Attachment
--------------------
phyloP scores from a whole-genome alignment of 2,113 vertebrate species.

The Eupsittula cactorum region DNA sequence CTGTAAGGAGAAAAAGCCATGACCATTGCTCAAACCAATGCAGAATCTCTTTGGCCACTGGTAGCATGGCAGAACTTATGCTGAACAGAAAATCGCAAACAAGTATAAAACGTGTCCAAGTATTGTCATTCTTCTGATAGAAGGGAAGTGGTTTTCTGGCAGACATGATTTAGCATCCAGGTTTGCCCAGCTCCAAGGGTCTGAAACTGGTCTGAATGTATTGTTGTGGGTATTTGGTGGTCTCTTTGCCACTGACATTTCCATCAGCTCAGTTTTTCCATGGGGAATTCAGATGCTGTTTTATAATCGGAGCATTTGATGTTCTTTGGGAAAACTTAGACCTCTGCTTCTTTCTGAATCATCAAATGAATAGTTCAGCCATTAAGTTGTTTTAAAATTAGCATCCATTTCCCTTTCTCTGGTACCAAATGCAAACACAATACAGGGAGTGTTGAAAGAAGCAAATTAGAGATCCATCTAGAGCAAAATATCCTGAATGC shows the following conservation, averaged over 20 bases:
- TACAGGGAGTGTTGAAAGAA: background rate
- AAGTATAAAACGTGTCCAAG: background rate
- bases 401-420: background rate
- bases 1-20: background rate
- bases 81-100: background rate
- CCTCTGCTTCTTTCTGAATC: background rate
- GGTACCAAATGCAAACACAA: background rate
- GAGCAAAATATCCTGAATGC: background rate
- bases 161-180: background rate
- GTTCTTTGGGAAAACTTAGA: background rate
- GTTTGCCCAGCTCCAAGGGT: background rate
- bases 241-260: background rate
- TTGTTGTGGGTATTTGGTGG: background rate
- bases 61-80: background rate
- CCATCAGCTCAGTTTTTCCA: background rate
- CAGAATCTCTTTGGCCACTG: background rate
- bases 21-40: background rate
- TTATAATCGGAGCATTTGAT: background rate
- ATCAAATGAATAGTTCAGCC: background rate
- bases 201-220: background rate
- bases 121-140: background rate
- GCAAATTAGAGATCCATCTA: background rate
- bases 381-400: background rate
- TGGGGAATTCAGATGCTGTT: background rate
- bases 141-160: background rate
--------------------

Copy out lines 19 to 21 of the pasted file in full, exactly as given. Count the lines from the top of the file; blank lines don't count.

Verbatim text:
- bases 21-40: background rate
- TTATAATCGGAGCATTTGAT: background rate
- ATCAAATGAATAGTTCAGCC: background rate